Brown is believed to be seeking guard compensation similar to what Jets guard Alan Faneca received in free agency last season. This would put the Ravens center in the $8 million per year range, likely to be more than the Ravens are willing to go.
While Brown has provided strong leadership for a young offensive line, the 2005 fourth-round pick has never been selected to the Pro Bowl.
The Ravens would like to keep Brown but are prepared to move guard Chris Chester to center, especially with the expected return of right guard Marshal Yanda.
If not for Chester's play in place of Yanda last season, the Ravens would be panicking over the potential loss of Brown, but the team seems willing to let him go if the price climbs as high as it's rumored to go.
The more intriguing possibility would be the Ravens signing Scott to a contract before Friday, leaving fellow linebacker Lewis in a precarious position.
While the team has spoken publicly about maintaining both linebackers in addition to the franchise-tagged Terrell Suggs, it is considered a long shot given the team's other free agents and salary cap situation.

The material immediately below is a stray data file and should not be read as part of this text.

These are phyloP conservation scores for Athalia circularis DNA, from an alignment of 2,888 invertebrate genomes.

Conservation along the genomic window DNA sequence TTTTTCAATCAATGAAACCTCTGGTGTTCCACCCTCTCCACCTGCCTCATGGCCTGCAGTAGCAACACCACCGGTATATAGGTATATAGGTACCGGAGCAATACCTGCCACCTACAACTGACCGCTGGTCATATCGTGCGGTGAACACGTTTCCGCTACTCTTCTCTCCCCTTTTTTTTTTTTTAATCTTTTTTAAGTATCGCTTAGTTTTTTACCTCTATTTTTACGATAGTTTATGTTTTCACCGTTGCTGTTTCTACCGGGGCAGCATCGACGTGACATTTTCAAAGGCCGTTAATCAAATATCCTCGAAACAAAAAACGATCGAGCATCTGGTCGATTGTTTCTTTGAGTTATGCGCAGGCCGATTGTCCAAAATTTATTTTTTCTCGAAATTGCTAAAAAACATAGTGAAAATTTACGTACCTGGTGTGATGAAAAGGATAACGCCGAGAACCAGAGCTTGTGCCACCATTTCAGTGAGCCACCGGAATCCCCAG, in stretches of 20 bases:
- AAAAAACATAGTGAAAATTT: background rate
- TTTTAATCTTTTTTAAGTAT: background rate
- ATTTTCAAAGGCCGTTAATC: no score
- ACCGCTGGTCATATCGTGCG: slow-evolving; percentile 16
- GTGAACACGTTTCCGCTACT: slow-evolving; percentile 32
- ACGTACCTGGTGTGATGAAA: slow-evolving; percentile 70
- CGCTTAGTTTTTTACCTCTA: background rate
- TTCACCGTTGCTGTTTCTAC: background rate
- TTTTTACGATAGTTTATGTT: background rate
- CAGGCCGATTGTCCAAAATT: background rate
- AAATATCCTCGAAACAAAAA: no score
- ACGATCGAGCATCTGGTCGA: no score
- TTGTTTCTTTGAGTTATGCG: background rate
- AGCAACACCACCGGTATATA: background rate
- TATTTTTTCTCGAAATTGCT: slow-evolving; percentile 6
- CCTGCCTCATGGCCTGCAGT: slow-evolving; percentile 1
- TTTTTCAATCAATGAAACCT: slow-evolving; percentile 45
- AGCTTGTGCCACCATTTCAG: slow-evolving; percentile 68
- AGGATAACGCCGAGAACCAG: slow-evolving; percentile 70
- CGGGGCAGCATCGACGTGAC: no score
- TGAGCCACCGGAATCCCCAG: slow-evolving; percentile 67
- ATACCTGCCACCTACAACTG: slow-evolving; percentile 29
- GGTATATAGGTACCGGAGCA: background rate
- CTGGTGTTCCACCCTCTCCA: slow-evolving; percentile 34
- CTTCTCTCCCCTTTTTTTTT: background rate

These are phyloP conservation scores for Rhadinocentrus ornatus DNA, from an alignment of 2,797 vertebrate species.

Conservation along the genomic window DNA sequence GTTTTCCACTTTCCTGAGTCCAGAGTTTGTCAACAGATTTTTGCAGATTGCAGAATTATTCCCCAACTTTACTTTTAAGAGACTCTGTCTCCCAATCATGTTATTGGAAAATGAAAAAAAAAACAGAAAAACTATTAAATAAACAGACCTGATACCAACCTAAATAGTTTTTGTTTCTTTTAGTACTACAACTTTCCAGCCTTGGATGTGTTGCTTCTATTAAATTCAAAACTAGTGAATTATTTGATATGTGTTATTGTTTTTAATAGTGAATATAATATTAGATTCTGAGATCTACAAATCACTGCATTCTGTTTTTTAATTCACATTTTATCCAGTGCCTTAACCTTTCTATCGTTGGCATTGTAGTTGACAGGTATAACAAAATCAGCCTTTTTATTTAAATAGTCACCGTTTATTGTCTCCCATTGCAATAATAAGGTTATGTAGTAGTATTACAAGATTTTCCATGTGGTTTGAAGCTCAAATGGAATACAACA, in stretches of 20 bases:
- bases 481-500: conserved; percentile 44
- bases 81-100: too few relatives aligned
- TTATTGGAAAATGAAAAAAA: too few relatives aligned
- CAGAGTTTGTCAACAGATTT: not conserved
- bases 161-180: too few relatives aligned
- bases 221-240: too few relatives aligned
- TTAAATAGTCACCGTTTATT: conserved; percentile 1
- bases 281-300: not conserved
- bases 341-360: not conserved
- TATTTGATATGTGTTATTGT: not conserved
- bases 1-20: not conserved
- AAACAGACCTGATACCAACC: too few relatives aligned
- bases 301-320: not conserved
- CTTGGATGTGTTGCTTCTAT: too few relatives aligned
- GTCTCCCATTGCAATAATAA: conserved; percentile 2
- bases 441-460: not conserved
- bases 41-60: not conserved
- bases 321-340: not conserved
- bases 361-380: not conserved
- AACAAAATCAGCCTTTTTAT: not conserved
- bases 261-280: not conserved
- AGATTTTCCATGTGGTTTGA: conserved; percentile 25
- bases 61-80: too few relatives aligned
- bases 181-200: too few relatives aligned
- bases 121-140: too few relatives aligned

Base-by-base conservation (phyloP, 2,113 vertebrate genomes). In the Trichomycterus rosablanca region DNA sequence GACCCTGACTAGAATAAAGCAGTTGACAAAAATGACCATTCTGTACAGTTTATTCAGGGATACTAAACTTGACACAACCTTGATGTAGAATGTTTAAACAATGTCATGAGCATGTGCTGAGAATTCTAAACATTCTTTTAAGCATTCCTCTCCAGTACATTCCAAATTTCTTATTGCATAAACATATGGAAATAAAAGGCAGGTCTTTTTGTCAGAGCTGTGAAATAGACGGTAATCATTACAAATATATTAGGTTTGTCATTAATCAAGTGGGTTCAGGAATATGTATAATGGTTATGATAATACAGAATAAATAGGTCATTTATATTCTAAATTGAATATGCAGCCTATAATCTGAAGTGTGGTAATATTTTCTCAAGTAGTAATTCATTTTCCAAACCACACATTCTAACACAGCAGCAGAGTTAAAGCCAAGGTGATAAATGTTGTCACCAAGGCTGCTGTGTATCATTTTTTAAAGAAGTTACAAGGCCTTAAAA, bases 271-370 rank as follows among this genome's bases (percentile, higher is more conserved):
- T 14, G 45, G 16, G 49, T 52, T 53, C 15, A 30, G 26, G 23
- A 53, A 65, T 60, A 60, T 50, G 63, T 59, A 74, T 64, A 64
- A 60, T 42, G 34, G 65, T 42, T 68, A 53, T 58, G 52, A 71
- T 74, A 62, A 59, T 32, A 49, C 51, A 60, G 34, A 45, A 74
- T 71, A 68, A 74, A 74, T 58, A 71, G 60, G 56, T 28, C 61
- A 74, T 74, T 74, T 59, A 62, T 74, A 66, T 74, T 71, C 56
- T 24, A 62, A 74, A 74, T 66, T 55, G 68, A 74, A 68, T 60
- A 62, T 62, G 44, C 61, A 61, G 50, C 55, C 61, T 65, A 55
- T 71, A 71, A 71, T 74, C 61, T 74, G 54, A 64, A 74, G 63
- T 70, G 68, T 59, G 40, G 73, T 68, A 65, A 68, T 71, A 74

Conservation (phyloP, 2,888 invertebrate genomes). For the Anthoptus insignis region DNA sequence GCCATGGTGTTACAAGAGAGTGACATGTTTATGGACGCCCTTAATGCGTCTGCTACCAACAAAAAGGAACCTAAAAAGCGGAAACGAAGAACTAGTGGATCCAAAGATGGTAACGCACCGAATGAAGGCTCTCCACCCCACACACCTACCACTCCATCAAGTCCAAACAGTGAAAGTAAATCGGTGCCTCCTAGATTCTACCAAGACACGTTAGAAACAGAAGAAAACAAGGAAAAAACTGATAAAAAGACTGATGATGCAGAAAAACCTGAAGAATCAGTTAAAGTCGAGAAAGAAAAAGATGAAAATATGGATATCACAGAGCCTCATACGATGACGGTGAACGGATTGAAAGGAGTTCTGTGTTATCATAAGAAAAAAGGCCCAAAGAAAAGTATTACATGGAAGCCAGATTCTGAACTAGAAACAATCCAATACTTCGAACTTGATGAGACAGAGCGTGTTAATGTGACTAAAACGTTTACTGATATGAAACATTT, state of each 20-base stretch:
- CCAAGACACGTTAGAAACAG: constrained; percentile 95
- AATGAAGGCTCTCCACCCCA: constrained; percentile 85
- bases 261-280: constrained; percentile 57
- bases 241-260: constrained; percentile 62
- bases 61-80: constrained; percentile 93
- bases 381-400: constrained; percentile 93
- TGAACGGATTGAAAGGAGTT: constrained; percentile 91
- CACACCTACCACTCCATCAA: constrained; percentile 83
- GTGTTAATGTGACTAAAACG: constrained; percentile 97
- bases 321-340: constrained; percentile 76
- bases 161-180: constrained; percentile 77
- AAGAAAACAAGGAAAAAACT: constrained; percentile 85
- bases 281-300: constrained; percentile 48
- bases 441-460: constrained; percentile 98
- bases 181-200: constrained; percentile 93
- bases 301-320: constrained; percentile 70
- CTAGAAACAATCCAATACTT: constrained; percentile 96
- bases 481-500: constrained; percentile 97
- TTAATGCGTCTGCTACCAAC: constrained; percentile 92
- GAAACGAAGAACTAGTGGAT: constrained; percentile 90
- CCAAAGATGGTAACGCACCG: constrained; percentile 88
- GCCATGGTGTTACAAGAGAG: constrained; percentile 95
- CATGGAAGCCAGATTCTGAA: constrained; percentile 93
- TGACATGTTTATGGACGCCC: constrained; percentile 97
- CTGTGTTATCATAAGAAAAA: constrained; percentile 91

Signing Scott would send a message to Lewis that the Ravens are prepared to move on without him, putting more pressure on Lewis to find a suitor that will meet his high financial demands.
My guess is that neither Scott nor Brown is inked to a contract before free agency begins.
Free agent safety Jim Leonhard was one of the surprises of the 2008 season, filling in for Dawan Landry after the starter suffered a season-ending neck injury.
In addition to providing solid play in the secondary, the savvy Leonhard provided a spark in the team's punt return game, replacing the oft-injured and ineffective Yamon Figurs.
Though Leonhard would be nice to retain, I have a difficult time understanding the strong infatuation with the undersized safety, especially when he's expected to be in high demand in free agency.